$ (128,286 )

 

$ 75,636

 

Issuance of restricted common stock

 

 

960,000

 

 

 

1

 

 

 

(1 )

 

 

-

 

 

 

-

 

Rescinded restricted common stock

 

 

(16,667 )

 

 

-

 

 

 

-

 

 

 

-

 

 

 

-

 

Issuance of common stock to non-affiliate

 

 

5,968,500

 

 

 

6

 

 

 

8,297

 

 

 

-

 

 

 

8,303

 

Cashless exercise of stock options

 

 

86,430

 

 

 

-

 

 

 

-

 

 

 

-

 

 

 

-

 

Share-based compensation

 

 

-

 

 

 

-

 

 

 

684

 

 

 

-

 

 

 

684

 

Net income

 

 

-

 

 

 

-

 

 

 

-

 

 

 

728

 

 

 

728

 

Balances at March 31, 2021

 

 

79,461,603

 

 

 

79

 

 

 

212,830

 

 

 

(127,558 )

 

 

85,351

 

Offering costs incurred for issuance of common stock to non-affiliate

 

 

-

 

 

 

-

 

 

 

(66 )

 

 

-

 

 

 

(66 )

Share-based compensation

 

 

-

 

 

 

-

 

 

 

591

 

 

 

-

 

 

 

591

 

Net loss

 

 

-

 

 

 

-

 

 

 

-

 

 

 

(225 )

 

 

(225 )

Balances at June 30, 2021

 

 

79,461,603

 

 

 

79

 

 

 

213,355

 

 

 

(127,783 )

 

 

85,651

 

Issuance of restricted common stock

 

 

240,000

 

 

 

1

 

 

 

(1 )

 

 

-

 

 

 

-

 

Issuance of common stock to non-affiliate

 

 

50,000

 

 

 

-

 

 

 

-

 

 

 

-

 

 

 

-

 

Share-based compensation

 

 

-

 

 

 

-

 

 

 

592

 

 

 

-

 

 

 

592

 

Net loss

 

 

-

 

 

 

-

 

 

 

-

 

 

 

(325 )

 

 

(325 )

Balances at September 30, 2021

 

 

79,751,603

 

 

$ 80

 

 

$ 213,946

 

 

$ (128,108 )

 

$ 85,918

 

 

See accompanying notes to unaudited condensed consolidated financial statements.

 

 
7

Table of Contents

 

PEDEVCO CORP.

NOTES TO CONDENSED CONSOLIDATED FINANCIAL STATEMENTS

(Unaudited)

 

NOTE 1 – BASIS OF PRESENTATION

 

The accompanying interim unaudited condensed consolidated financial statements of PEDEVCO Corp. (“PEDEVCO” or the “Company”), have been prepared in accordance with generally accepted accounting principles in the United States of America (“GAAP”) and the rules of the Securities and Exchange Commission (“SEC”) and should be read in conjunction with the audited financial statements and notes thereto contained in PEDEVCO’s latest Annual Report filed with the SEC on Form 10-K. In the opinion of management, all adjustments, consisting of normal recurring adjustments, necessary for a fair presentation of the financial position and the results of operations for the interim periods presented have been reflected herein. The results of operations for interim periods are not necessarily indicative of the results to be expected for the full year. Notes to the financial statements that would substantially duplicate disclosures contained in the audited financial statements for the most recent fiscal year, as reported in the Annual Report on Form 10-K for the year ended December 31, 2021, filed with the SEC on March 11, 2022 (the “2021 Annual Report”), have been omitted.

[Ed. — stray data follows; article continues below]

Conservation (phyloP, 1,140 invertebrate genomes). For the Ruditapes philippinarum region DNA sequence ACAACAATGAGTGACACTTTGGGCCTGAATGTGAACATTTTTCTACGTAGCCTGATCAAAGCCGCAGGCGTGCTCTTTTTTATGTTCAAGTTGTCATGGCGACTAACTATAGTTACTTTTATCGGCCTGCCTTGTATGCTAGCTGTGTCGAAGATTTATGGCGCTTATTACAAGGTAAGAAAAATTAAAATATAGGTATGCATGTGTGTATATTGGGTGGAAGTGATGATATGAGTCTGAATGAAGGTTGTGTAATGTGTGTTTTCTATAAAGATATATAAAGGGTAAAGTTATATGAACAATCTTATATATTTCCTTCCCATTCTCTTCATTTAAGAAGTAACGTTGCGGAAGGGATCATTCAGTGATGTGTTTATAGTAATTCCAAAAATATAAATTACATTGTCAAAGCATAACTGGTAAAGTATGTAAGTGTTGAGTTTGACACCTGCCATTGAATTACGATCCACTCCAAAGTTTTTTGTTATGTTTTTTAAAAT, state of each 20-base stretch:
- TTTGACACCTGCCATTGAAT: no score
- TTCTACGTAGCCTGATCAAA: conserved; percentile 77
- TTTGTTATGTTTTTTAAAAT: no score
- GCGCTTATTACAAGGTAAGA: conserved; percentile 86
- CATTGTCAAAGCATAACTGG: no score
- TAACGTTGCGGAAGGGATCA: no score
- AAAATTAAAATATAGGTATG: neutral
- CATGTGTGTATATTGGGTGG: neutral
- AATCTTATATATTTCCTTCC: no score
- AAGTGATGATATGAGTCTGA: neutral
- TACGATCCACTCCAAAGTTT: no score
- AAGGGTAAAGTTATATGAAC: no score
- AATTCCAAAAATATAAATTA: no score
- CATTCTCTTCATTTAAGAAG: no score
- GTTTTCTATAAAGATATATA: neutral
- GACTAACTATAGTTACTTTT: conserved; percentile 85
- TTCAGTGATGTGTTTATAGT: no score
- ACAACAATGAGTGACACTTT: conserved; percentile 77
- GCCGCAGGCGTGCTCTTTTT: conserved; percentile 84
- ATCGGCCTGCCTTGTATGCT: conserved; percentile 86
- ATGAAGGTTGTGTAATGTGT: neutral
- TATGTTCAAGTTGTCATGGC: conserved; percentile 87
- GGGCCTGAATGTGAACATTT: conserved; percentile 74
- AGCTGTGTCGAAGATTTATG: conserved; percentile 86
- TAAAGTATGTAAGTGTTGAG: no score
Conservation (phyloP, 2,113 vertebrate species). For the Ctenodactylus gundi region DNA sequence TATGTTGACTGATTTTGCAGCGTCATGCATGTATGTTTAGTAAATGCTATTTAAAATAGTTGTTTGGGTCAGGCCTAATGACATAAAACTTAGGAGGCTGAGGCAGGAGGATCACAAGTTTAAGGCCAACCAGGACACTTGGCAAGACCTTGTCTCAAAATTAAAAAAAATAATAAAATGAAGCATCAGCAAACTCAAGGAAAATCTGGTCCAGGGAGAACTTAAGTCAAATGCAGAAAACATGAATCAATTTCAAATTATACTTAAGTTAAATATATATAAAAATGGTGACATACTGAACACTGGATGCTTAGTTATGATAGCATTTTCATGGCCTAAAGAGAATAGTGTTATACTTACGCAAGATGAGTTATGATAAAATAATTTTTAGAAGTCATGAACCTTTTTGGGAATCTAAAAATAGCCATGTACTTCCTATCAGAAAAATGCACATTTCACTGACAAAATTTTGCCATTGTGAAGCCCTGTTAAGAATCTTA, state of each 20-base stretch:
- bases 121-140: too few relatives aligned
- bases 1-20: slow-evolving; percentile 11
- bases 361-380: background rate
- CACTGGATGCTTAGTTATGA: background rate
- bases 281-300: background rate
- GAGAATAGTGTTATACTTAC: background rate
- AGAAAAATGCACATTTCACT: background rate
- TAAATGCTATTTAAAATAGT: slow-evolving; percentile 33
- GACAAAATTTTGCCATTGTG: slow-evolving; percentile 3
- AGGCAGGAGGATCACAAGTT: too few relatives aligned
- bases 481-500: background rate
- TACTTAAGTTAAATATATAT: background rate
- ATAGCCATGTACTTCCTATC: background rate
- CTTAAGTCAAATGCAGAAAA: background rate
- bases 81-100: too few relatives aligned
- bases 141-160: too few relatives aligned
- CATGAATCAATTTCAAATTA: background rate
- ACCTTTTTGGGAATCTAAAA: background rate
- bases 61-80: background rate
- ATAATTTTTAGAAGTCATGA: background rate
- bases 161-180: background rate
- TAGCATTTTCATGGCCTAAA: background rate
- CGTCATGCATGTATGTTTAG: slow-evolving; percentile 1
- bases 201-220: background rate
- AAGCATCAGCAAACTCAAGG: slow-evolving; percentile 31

The Company’s consolidated financial statements include the accounts of the Company, its wholly-owned subsidiaries and subsidiaries in which the Company has a controlling financial interest. All significant inter-company accounts and transactions have been eliminated in consolidation.

 

The Company's future financial condition and liquidity will be impacted by, among other factors, the success of our drilling program, the number of commercially viable oil and natural gas discoveries made and the quantities of oil and natural gas discovered, the speed with which we can bring such discoveries to production, the actual cost of exploration, appraisal and development of our prospects, the prevailing prices for, and demand for, oil and natural gas.